|Marian, A -|
|Belmont, John -|
Submitted to: Circulation Research
Publication Type: Review Article
Publication Acceptance Date: March 31, 2011
Publication Date: May 1, 2011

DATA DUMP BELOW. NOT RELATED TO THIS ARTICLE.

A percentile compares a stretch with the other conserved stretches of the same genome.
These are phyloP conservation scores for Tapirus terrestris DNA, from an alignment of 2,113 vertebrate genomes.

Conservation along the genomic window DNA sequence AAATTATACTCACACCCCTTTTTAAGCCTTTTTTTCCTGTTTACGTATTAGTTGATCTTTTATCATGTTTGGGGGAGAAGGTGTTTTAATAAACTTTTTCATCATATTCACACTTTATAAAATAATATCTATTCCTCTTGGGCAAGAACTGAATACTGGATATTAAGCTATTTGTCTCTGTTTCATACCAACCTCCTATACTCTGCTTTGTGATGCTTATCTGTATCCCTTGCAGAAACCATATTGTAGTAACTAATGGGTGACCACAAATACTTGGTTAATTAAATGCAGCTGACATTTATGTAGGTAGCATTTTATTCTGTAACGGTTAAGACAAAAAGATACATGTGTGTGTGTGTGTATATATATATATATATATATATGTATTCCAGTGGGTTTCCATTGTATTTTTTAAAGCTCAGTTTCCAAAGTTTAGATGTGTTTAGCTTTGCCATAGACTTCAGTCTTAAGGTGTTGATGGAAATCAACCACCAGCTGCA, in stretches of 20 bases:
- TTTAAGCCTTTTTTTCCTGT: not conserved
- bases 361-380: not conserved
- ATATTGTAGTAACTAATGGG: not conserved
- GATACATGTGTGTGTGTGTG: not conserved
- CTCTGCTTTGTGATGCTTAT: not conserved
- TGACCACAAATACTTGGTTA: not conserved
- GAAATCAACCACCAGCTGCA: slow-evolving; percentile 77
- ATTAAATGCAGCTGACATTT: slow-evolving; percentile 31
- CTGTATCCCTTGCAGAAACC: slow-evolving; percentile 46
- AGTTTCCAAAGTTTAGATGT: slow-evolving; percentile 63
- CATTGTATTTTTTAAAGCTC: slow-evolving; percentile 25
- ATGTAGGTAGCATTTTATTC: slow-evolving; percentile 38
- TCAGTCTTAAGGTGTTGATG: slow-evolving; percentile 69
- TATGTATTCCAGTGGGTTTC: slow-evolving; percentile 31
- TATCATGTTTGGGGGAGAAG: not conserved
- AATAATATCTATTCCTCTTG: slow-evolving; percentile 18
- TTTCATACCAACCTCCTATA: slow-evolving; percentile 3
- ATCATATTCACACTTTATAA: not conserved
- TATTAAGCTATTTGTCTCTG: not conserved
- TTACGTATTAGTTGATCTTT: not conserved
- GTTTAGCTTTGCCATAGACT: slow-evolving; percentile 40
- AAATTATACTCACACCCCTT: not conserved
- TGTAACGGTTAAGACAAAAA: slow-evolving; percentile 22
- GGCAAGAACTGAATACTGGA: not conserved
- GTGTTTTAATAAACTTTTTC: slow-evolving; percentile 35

Citation: Marian, A.J., Belmont, J. 2011. Strategic approaches to unraveling genetic causes of cardiovascular diseases. Circulation Research. 108(10):1252-1269. Technical Abstract: DNA sequence variants are major components of the "causal field" for virtually all medical phenotypes, whether single gene familial disorders or complex traits without a clear familial aggregation. The causal variants in single gene disorders are necessary and sufficient to impart large effects. In contrast, complex traits are attributable to a much more complicated network of contributory components that in aggregate increase the probability of disease. The conventional approach to identification of the causal variants for single gene disorders is genetic linkage. However, it does not offer sufficient resolution to map the causal genes in small families or sporadic cases. The approach to genetic studies of complex traits entails candidate gene or genome-wide association studies. Genome-wide association studies provide an unbiased survey of the effects of common genetic variants (common disease–common variant hypothesis). Genome-wide association studies have led to identification of a large number of alleles for various cardiovascular diseases. However, common alleles account for a relatively small fraction of the total heritability of the traits. Accordingly, the focus has shifted toward identification of rare variants that might impart larger effect sizes (rare variant–common disease hypothesis). This shift is made feasible by recent advances in massively parallel DNA sequencing platforms, which afford the opportunity to identify virtually all common as well as rare alleles in individuals. In this review, we discuss various strategies that are used to delineate the genetic contribution to medically important cardiovascular phenotypes, emphasizing the utility of the new deep sequencing approaches.